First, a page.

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The Vitamin Cure for Heart Disease: How to Prevent and Treat Heart Disease Using Nutrition and Vitamin Supplementation Paperback – May 15, 2011
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About the Author
Hillary Roberts is the Imperial War Museum Research Curator of Photography in the UK. She is a specialist in the history of war photography and an author.
Steve Hickey has a B.A. (math and science) from the Open University, membership of the Institute of Biology by examination in pharmacology, and is a chartered biologist and a former member of the British Compute Society. He did research into ultra-high-resolution computerized tomography (CT) body scanning, leading the physics team in Europe's first clinical magnetic resonance (MR) imaging unit at Manchester Medical School. He has over 100 scientific publications, covering a variety of disciplines. Currently, he is a member of the biology department of Staffordshire University.
Top customer reviews
This book is an excellent summary of research on heart disease and how to prevent and reverse it with dietary supplements of essential nutrients. The authors, Hilary Roberts and Steve Hickey, are experts on the beneficial effects of vitamin supplements on preventing health problems caused by vitamin deficiencies. They have studied the effects of vitamin supplements on disease for more than a decade, and have published previously on this topic. I found the book fascinating and profound. It explains many details about heart disease and the effect of vitamin deficiencies in causing it, and also the social science background on why medical science has had difficulty in reaching a consensus on the cause of heart disease.
The books starts off with an in-depth overview of the cardiovascular system. It describes the blood, its clotting system, the heart and its 4 chambers, and the effects of high blood pressure on the arteries. Considerable detail is presented on atherosclerosis and the plaques that form and clog the arteries when inflammation is present. Although this detail is extremely important and well-known to researchers, it is not widely understood. Evidently the plaques form when the arteries are inflamed by any of several causes, but this inflammation can be prevented by a variety of antioxidants. One of the causes for inflammation in arteries is weakness in the arterial wall that originates in degradation of its collagen over decades from a diet poor in vitamin C.
Next, the book presents a history of the theories about the of dangers of cholesterol, and thoroughly debunks them in considerable detail. The authors explain why many in the medical profession and the media have not understood the true causes of atherosclerosis. One of the problems has been that risk factors such as high cholesterol, although known to be associated with inflammation and found in plaques, is not the cause of inflammation -- it is a consequence. Therefore lowering cholesterol by any of a myriad of methods does not directly ameliorate heart disease. Smoking is an example of a risk factor that is a direct cause of heart disease. The reason is that it introduces free radicals into the body that degrade antioxidants and cause cellular damage.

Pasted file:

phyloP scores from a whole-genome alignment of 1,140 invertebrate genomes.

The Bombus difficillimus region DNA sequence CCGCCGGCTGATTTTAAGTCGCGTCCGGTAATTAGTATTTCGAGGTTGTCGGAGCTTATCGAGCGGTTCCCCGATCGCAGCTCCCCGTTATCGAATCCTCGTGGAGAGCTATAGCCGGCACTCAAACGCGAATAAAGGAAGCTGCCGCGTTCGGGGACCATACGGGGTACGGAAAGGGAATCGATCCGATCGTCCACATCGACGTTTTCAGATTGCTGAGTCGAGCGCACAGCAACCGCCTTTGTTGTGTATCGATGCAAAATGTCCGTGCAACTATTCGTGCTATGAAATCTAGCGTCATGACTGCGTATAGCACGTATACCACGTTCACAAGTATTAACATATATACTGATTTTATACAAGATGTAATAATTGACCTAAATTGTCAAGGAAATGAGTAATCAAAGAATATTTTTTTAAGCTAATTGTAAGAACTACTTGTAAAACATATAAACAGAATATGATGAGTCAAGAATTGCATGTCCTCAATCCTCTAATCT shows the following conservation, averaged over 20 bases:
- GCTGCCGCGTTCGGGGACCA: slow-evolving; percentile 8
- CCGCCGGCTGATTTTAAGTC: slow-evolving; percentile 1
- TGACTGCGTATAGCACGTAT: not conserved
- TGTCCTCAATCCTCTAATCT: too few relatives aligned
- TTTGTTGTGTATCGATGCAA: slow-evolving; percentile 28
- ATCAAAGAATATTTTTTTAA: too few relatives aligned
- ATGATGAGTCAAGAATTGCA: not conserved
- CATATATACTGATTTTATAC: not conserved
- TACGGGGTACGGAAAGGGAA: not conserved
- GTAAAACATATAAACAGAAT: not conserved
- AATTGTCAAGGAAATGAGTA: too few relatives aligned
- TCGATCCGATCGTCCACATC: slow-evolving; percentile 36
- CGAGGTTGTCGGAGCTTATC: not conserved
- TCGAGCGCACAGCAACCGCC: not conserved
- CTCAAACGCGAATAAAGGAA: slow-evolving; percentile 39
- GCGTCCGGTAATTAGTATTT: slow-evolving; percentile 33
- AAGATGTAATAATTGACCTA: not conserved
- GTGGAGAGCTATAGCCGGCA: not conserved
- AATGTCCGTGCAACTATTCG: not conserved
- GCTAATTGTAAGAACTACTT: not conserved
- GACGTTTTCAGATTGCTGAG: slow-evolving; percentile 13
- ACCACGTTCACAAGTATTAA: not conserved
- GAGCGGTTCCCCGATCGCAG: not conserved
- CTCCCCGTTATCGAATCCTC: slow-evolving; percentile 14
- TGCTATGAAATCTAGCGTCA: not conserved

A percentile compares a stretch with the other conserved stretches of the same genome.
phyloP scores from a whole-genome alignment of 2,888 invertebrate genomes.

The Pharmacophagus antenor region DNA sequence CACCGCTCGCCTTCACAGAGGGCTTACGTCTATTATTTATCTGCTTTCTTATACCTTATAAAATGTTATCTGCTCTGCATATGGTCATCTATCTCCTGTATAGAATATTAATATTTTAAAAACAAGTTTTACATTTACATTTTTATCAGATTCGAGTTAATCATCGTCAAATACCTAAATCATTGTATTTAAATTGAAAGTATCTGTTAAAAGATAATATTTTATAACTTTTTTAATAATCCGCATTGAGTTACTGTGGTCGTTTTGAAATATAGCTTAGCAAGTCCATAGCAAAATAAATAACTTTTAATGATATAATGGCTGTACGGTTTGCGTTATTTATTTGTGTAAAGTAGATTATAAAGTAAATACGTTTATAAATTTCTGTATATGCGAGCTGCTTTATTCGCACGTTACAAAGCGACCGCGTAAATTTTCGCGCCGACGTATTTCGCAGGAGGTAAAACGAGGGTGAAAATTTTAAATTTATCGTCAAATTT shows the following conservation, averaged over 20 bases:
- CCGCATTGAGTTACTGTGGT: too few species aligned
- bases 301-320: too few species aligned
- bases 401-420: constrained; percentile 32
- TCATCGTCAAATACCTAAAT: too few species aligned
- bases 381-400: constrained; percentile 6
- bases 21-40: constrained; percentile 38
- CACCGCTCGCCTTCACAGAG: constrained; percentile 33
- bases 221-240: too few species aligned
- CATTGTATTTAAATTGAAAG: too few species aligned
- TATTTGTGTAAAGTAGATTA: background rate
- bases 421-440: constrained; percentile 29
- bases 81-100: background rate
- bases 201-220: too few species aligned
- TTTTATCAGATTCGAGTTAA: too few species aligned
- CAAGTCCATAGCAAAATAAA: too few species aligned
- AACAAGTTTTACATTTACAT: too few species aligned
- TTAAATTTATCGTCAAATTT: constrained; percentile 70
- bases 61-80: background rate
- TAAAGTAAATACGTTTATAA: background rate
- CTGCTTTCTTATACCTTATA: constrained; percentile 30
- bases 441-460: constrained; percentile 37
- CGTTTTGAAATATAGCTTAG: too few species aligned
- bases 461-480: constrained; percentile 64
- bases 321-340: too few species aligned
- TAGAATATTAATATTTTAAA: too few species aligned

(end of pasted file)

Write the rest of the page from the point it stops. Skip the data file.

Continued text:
The book explains that the real function of statin drugs in helping to prevent atherosclerosis, as recently recognized by many medical researchers, is to reduce inflammation. These drugs are expensive and hardly help most people, but do cause many serious side effects. They are generally no more effective than taking adequate doses of vitamins and minerals. For example, niacin taken at the proper dose is for many people more effective and cheaper than statins at lowering cholesterol, and has many other beneficial effects for the body. Vitamin C, vitamin E, niacin, and a diet containing the proper types of fat can all help to lower cholesterol and other blood lipids. Many risk factors, including cholesterol, are not the real culprit -- they are simply be a consequence of the inflammation that causes heart disease. It can be prevented by a proper diet.
The authors identify fructose, commonly found in jams, jellies, fruit juices and many types of processed foods, as a source of obesity and inflammation of the arteries, especially in growing children. The reason is that fructose in beverages such as fruit juice and sodas gives calories but does not satiate the appetite, leading children and young adults to take more than their bodies need. The calories are converted to body fat rather than directly supplying the body's energy needs. Further, fructose in the bloodstream causes oxidation of arterial tissues that it contacts, and it is a major source of high blood pressure. Whole fruit when digested releases fructose slowly and also contains vitamins and fiber, so it is a much better food than fruit juice or soda.